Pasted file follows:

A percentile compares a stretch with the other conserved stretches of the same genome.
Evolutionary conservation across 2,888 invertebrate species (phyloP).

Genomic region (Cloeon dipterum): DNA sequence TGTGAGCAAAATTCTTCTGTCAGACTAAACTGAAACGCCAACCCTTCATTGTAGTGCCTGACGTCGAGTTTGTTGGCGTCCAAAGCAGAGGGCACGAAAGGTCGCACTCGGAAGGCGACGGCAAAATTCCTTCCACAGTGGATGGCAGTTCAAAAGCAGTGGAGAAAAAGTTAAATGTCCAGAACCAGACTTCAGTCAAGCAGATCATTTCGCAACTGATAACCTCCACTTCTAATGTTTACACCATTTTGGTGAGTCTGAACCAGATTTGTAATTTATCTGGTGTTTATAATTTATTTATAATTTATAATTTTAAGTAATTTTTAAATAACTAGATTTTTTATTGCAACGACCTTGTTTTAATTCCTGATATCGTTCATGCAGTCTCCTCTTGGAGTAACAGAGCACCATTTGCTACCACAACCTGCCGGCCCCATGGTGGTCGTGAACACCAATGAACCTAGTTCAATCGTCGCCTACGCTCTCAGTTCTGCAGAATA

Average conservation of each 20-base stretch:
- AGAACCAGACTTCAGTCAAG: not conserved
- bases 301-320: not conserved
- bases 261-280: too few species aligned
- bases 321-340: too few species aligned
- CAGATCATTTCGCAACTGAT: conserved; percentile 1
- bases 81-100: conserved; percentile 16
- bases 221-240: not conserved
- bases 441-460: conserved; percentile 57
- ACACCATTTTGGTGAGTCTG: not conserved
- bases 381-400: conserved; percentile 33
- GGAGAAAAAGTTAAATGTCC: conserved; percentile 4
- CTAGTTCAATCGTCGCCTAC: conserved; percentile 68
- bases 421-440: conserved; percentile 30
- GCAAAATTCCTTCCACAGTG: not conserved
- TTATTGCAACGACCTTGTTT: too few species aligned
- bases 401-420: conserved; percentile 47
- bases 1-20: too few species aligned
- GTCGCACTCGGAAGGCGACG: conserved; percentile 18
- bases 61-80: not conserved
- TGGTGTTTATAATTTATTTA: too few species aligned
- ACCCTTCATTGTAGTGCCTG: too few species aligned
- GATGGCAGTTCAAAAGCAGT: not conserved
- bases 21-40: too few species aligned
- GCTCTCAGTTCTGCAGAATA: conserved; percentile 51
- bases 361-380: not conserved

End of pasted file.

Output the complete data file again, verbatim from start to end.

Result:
A percentile compares a stretch with the other conserved stretches of the same genome.
Evolutionary conservation across 2,888 invertebrate species (phyloP).

Genomic region (Cloeon dipterum): DNA sequence TGTGAGCAAAATTCTTCTGTCAGACTAAACTGAAACGCCAACCCTTCATTGTAGTGCCTGACGTCGAGTTTGTTGGCGTCCAAAGCAGAGGGCACGAAAGGTCGCACTCGGAAGGCGACGGCAAAATTCCTTCCACAGTGGATGGCAGTTCAAAAGCAGTGGAGAAAAAGTTAAATGTCCAGAACCAGACTTCAGTCAAGCAGATCATTTCGCAACTGATAACCTCCACTTCTAATGTTTACACCATTTTGGTGAGTCTGAACCAGATTTGTAATTTATCTGGTGTTTATAATTTATTTATAATTTATAATTTTAAGTAATTTTTAAATAACTAGATTTTTTATTGCAACGACCTTGTTTTAATTCCTGATATCGTTCATGCAGTCTCCTCTTGGAGTAACAGAGCACCATTTGCTACCACAACCTGCCGGCCCCATGGTGGTCGTGAACACCAATGAACCTAGTTCAATCGTCGCCTACGCTCTCAGTTCTGCAGAATA

Average conservation of each 20-base stretch:
- AGAACCAGACTTCAGTCAAG: not conserved
- bases 301-320: not conserved
- bases 261-280: too few species aligned
- bases 321-340: too few species aligned
- CAGATCATTTCGCAACTGAT: conserved; percentile 1
- bases 81-100: conserved; percentile 16
- bases 221-240: not conserved
- bases 441-460: conserved; percentile 57
- ACACCATTTTGGTGAGTCTG: not conserved
- bases 381-400: conserved; percentile 33
- GGAGAAAAAGTTAAATGTCC: conserved; percentile 4
- CTAGTTCAATCGTCGCCTAC: conserved; percentile 68
- bases 421-440: conserved; percentile 30
- GCAAAATTCCTTCCACAGTG: not conserved
- TTATTGCAACGACCTTGTTT: too few species aligned
- bases 401-420: conserved; percentile 47
- bases 1-20: too few species aligned
- GTCGCACTCGGAAGGCGACG: conserved; percentile 18
- bases 61-80: not conserved
- TGGTGTTTATAATTTATTTA: too few species aligned
- ACCCTTCATTGTAGTGCCTG: too few species aligned
- GATGGCAGTTCAAAAGCAGT: not conserved
- bases 21-40: too few species aligned
- GCTCTCAGTTCTGCAGAATA: conserved; percentile 51
- bases 361-380: not conserved